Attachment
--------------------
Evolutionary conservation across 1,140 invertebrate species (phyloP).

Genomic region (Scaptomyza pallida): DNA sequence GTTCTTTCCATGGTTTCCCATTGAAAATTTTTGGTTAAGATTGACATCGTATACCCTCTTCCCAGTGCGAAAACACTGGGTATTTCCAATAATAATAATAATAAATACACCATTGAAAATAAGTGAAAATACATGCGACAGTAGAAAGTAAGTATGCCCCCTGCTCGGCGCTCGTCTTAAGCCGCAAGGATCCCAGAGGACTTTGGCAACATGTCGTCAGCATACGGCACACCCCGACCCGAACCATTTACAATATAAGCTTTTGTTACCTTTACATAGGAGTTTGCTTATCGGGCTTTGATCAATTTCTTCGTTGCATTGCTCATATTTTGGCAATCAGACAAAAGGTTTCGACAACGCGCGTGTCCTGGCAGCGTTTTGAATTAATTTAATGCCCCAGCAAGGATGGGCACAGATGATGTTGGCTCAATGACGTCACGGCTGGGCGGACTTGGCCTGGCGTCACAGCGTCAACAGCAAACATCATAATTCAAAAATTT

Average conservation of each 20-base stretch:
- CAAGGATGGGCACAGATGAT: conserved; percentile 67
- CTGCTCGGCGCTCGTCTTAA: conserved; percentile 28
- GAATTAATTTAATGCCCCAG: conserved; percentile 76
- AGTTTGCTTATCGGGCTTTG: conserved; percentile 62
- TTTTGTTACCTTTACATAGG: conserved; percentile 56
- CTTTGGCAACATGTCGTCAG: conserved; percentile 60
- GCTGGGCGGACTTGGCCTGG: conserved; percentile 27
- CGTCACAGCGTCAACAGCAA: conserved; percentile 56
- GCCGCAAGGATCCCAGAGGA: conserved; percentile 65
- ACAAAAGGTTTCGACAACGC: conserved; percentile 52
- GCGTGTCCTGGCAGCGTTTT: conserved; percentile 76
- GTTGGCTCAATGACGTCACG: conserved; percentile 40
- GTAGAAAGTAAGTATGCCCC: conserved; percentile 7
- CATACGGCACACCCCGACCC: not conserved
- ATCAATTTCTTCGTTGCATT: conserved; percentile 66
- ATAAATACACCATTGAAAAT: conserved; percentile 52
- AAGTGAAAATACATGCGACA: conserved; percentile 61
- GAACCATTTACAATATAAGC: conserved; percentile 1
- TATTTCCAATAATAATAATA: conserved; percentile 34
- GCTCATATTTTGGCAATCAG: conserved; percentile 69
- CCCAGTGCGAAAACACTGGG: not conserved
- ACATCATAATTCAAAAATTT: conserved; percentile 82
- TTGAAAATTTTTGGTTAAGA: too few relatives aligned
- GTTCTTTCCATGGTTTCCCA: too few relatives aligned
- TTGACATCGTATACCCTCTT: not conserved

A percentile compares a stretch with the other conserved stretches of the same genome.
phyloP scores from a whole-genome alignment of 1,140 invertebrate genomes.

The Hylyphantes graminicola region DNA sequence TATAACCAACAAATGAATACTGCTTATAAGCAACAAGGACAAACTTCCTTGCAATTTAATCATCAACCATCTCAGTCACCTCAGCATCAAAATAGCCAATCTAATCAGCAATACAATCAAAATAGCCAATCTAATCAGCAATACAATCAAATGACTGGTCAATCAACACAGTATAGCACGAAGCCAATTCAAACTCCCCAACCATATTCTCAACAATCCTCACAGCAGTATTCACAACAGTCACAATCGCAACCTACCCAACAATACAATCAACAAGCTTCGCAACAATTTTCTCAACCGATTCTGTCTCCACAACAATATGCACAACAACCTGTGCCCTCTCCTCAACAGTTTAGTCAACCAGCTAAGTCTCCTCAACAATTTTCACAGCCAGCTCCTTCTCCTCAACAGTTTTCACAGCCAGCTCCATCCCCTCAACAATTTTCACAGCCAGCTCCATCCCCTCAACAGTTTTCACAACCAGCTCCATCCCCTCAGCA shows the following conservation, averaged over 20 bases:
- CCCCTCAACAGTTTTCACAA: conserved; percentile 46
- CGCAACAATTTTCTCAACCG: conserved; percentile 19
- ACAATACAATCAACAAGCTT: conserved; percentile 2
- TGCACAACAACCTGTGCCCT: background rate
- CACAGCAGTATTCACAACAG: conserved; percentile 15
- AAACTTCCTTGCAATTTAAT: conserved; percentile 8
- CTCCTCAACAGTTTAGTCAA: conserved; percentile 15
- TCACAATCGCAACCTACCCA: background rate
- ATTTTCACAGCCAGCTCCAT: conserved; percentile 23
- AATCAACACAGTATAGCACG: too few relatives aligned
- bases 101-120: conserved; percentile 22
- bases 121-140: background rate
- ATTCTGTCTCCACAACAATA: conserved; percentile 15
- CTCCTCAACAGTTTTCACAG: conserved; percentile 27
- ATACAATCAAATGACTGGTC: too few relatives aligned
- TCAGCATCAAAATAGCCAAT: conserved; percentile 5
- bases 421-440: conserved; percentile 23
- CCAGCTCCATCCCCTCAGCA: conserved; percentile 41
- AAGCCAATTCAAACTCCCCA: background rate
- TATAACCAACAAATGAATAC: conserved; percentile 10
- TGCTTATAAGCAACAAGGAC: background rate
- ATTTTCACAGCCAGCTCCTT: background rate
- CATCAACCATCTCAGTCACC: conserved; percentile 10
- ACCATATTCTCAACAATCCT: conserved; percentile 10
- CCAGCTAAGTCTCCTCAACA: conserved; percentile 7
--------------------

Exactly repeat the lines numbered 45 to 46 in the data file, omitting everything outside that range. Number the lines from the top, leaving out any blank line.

- CTCCTCAACAGTTTTCACAG: conserved; percentile 27
- ATACAATCAAATGACTGGTC: too few relatives aligned